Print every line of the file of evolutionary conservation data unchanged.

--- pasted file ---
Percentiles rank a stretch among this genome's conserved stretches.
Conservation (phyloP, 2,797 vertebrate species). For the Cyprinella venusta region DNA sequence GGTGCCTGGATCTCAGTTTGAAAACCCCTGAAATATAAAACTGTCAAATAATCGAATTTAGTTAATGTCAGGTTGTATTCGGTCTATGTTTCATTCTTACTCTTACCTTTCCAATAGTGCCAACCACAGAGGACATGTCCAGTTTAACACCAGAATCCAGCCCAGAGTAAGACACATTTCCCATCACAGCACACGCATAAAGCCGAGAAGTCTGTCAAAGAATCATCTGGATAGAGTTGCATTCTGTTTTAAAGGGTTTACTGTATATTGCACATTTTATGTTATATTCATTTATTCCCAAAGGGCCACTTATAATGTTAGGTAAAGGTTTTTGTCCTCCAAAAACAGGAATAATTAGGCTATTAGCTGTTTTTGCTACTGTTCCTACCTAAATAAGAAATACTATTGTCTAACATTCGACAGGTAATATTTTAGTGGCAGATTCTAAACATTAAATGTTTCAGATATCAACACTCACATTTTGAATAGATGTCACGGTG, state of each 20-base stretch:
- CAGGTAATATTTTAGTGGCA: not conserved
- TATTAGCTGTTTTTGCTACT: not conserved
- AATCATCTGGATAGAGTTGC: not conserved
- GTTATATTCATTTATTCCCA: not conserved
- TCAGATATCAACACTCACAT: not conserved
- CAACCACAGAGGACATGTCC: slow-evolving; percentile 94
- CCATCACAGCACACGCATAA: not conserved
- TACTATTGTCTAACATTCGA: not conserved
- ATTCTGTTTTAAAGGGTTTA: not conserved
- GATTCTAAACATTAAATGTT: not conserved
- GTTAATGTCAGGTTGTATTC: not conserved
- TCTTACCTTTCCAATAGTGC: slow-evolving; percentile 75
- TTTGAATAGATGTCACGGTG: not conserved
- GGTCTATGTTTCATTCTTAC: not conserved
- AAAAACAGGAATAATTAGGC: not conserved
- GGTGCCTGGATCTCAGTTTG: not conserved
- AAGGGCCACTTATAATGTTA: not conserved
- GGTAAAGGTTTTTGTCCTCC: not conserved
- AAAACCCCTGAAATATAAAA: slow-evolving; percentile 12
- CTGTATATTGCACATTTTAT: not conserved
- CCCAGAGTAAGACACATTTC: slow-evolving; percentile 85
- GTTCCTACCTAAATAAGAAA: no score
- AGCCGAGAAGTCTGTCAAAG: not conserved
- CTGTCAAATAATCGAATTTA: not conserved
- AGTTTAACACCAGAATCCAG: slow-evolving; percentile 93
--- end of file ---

Percentiles rank a stretch among this genome's conserved stretches.
Conservation (phyloP, 2,797 vertebrate species). For the Cyprinella venusta region DNA sequence GGTGCCTGGATCTCAGTTTGAAAACCCCTGAAATATAAAACTGTCAAATAATCGAATTTAGTTAATGTCAGGTTGTATTCGGTCTATGTTTCATTCTTACTCTTACCTTTCCAATAGTGCCAACCACAGAGGACATGTCCAGTTTAACACCAGAATCCAGCCCAGAGTAAGACACATTTCCCATCACAGCACACGCATAAAGCCGAGAAGTCTGTCAAAGAATCATCTGGATAGAGTTGCATTCTGTTTTAAAGGGTTTACTGTATATTGCACATTTTATGTTATATTCATTTATTCCCAAAGGGCCACTTATAATGTTAGGTAAAGGTTTTTGTCCTCCAAAAACAGGAATAATTAGGCTATTAGCTGTTTTTGCTACTGTTCCTACCTAAATAAGAAATACTATTGTCTAACATTCGACAGGTAATATTTTAGTGGCAGATTCTAAACATTAAATGTTTCAGATATCAACACTCACATTTTGAATAGATGTCACGGTG, state of each 20-base stretch:
- CAGGTAATATTTTAGTGGCA: not conserved
- TATTAGCTGTTTTTGCTACT: not conserved
- AATCATCTGGATAGAGTTGC: not conserved
- GTTATATTCATTTATTCCCA: not conserved
- TCAGATATCAACACTCACAT: not conserved
- CAACCACAGAGGACATGTCC: slow-evolving; percentile 94
- CCATCACAGCACACGCATAA: not conserved
- TACTATTGTCTAACATTCGA: not conserved
- ATTCTGTTTTAAAGGGTTTA: not conserved
- GATTCTAAACATTAAATGTT: not conserved
- GTTAATGTCAGGTTGTATTC: not conserved
- TCTTACCTTTCCAATAGTGC: slow-evolving; percentile 75
- TTTGAATAGATGTCACGGTG: not conserved
- GGTCTATGTTTCATTCTTAC: not conserved
- AAAAACAGGAATAATTAGGC: not conserved
- GGTGCCTGGATCTCAGTTTG: not conserved
- AAGGGCCACTTATAATGTTA: not conserved
- GGTAAAGGTTTTTGTCCTCC: not conserved
- AAAACCCCTGAAATATAAAA: slow-evolving; percentile 12
- CTGTATATTGCACATTTTAT: not conserved
- CCCAGAGTAAGACACATTTC: slow-evolving; percentile 85
- GTTCCTACCTAAATAAGAAA: no score
- AGCCGAGAAGTCTGTCAAAG: not conserved
- CTGTCAAATAATCGAATTTA: not conserved
- AGTTTAACACCAGAATCCAG: slow-evolving; percentile 93